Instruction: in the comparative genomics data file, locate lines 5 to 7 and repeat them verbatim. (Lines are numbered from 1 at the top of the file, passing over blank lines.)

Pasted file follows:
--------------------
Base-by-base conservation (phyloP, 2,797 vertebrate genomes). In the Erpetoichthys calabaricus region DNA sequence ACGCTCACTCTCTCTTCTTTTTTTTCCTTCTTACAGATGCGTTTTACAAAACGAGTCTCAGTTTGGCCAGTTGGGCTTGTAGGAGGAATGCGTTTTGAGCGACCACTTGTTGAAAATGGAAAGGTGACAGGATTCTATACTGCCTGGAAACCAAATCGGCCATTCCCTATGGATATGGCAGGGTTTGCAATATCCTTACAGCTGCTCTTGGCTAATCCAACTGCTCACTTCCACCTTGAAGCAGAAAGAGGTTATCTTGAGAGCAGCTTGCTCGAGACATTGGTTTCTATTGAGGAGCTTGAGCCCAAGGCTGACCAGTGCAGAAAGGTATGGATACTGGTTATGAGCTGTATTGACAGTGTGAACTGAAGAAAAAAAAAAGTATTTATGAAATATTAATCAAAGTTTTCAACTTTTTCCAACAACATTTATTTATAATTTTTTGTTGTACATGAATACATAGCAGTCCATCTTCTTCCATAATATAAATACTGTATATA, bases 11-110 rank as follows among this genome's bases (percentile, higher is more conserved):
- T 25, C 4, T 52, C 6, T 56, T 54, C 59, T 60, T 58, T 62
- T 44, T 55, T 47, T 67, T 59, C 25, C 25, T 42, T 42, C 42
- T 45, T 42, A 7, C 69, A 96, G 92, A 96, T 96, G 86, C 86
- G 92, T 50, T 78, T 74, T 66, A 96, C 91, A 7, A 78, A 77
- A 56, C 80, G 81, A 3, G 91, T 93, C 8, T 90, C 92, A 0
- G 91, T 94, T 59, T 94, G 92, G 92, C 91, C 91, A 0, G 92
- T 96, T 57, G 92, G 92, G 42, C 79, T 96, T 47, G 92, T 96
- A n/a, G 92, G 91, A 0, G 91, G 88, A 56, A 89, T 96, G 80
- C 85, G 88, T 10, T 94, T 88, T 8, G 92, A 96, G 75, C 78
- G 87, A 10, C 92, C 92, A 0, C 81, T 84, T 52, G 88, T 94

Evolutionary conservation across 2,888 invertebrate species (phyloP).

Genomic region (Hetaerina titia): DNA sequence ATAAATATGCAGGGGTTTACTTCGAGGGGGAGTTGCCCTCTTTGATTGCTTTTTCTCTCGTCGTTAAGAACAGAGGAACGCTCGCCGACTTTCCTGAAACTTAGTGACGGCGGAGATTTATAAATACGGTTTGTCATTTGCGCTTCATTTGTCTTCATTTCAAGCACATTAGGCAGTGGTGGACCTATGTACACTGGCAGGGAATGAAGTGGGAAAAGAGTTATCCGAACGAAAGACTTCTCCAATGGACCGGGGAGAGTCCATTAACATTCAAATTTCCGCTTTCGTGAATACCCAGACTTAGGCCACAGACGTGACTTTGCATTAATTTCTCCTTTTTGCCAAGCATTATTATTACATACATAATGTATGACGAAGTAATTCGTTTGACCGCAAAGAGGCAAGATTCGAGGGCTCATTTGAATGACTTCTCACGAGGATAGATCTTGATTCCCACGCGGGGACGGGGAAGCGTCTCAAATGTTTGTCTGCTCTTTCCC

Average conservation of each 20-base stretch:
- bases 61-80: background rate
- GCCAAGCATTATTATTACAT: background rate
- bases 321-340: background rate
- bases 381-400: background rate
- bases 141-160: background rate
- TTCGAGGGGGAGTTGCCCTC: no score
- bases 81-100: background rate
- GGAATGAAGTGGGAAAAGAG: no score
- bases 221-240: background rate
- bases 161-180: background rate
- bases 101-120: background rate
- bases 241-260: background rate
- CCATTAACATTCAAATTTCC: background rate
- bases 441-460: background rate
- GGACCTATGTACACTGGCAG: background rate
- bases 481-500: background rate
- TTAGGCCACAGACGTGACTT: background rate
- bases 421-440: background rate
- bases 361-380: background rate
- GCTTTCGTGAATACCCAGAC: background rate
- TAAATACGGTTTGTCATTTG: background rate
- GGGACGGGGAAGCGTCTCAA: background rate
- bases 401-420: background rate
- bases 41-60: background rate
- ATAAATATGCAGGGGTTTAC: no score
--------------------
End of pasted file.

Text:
- G 92, T 50, T 78, T 74, T 66, A 96, C 91, A 7, A 78, A 77
- A 56, C 80, G 81, A 3, G 91, T 93, C 8, T 90, C 92, A 0
- G 91, T 94, T 59, T 94, G 92, G 92, C 91, C 91, A 0, G 92